Tom’s been cranking at the Gray List of sites that he wants to test over at the Blog Banning wiki, and, in fact, he’s ready to give it a shot. It will be interesting to see what happens, and if you can take part, I’d really urge you to participate.
The whole blocking issue really hit home this morning. I was chatting with a superintendent and a principal about some upcoming, summer bloggy training we have scheduled and I asked about the level of blockage at their district. Blogger? Blocked. Edublogs.org? Blocked. PBWiki? Blocked. Wikipedia? Hahahahahaha.
Teacher and student Internet access at home in this district is nearly 100 percent. Does it really make sense to block literally hundreds of thousands (if not millions) of potentially worthwhile, safe, educational sites with the flip of a switch when those same sites are being accessed from home?
There’s more of a post brewing in all of this. For now, let’s see what Tom comes up with.
David Jakes says
I agree with you completely regarding the blocking of potentially worthwhile sites. We, meaning education, need much better policies for the blocking and unblocking of Web sites. We simply can’t accept blindly what our filtering software dictates-it’s just not that simple. And I think that many of the school districts that I have worked with are missing an effective policy that enable teachers and/or administrators to request the evaluation of a blocked Web site, and the subsequent unblocking of the site. For the record, all four of the sites mentioned in your post are available to the students in my district (District 99, Downers Grove, IL).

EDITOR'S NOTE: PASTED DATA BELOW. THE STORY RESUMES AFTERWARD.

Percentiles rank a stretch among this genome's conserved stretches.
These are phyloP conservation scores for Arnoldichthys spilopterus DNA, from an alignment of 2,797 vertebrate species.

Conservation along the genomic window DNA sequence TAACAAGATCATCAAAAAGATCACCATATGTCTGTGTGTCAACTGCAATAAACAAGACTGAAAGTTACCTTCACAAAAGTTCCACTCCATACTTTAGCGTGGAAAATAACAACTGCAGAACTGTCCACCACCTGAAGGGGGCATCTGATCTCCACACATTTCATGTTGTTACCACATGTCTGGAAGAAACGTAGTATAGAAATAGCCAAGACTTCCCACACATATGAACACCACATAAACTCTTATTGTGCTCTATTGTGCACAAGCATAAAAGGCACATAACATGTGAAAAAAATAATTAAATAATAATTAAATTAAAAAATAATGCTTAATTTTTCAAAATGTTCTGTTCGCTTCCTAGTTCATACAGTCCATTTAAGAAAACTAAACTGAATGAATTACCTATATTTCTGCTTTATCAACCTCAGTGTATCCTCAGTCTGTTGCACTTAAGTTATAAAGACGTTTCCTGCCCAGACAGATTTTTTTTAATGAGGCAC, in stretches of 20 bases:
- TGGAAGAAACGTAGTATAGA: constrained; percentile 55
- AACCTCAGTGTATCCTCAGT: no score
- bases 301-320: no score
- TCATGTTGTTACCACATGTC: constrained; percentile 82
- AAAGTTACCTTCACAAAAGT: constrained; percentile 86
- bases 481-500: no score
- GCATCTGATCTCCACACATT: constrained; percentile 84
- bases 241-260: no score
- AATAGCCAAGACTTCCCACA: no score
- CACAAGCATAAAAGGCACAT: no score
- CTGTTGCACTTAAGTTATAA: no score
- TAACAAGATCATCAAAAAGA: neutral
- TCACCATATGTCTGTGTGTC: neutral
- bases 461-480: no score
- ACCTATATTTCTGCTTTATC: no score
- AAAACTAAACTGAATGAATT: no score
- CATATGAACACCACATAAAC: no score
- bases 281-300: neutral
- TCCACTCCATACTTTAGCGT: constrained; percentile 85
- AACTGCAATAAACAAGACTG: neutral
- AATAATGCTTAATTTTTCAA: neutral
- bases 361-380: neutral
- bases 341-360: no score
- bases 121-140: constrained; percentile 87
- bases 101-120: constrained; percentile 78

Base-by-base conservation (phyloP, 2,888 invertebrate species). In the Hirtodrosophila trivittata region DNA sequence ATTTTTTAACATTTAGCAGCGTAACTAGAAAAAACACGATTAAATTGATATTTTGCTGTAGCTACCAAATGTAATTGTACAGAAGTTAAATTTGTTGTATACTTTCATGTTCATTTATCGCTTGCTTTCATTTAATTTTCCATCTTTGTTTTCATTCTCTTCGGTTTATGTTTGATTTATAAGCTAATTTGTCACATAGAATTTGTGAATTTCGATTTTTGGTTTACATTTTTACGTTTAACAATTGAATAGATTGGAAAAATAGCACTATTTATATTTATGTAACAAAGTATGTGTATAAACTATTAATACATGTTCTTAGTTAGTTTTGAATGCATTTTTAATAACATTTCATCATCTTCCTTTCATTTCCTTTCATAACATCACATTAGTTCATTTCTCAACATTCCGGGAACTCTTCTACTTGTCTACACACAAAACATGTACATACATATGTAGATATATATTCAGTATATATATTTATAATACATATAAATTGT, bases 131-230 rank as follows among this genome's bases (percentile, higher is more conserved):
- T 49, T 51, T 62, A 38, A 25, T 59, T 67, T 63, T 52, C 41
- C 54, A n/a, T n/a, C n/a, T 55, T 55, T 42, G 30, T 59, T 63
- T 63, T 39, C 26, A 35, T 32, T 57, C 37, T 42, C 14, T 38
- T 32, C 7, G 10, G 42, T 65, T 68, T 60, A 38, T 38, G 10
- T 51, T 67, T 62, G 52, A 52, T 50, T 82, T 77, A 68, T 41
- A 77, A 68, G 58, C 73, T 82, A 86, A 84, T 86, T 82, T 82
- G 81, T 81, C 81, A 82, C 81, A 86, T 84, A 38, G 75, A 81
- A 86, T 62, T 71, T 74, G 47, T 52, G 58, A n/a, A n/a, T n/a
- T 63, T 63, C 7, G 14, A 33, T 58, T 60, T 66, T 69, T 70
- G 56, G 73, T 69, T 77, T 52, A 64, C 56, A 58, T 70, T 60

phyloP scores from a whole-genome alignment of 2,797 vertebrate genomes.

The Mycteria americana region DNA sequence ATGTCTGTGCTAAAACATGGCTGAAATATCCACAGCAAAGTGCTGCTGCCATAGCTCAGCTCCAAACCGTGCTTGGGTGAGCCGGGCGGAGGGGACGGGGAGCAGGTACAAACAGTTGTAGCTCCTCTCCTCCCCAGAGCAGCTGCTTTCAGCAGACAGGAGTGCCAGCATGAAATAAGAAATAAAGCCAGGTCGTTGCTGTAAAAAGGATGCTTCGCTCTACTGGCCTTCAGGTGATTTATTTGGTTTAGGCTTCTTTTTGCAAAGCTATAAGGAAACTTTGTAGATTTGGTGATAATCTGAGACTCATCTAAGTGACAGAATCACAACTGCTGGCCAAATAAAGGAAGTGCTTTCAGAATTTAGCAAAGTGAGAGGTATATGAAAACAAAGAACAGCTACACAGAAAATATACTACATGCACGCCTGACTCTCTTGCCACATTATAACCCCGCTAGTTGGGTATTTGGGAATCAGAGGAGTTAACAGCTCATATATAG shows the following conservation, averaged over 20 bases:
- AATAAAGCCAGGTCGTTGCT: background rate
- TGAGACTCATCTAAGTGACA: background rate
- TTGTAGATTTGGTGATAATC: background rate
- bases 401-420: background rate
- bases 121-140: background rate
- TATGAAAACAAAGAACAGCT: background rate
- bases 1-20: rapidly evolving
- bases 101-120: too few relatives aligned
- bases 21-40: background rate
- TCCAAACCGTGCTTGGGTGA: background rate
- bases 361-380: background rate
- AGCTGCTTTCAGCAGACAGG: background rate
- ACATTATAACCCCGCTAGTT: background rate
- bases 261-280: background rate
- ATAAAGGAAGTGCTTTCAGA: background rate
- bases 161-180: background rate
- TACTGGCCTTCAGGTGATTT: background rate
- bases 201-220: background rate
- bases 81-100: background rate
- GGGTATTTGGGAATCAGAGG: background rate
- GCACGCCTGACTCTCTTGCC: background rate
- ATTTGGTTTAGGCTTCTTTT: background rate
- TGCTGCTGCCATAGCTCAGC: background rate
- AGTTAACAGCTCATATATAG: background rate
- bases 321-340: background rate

Marco Polo says
If you can’t beat them … don’t try! Wouldn’t it be easier to just circumvent the school altogether, have students blogging from outside the school? And one has to wonder, who benefits from such a byzantine system that fosters blanket rules like these?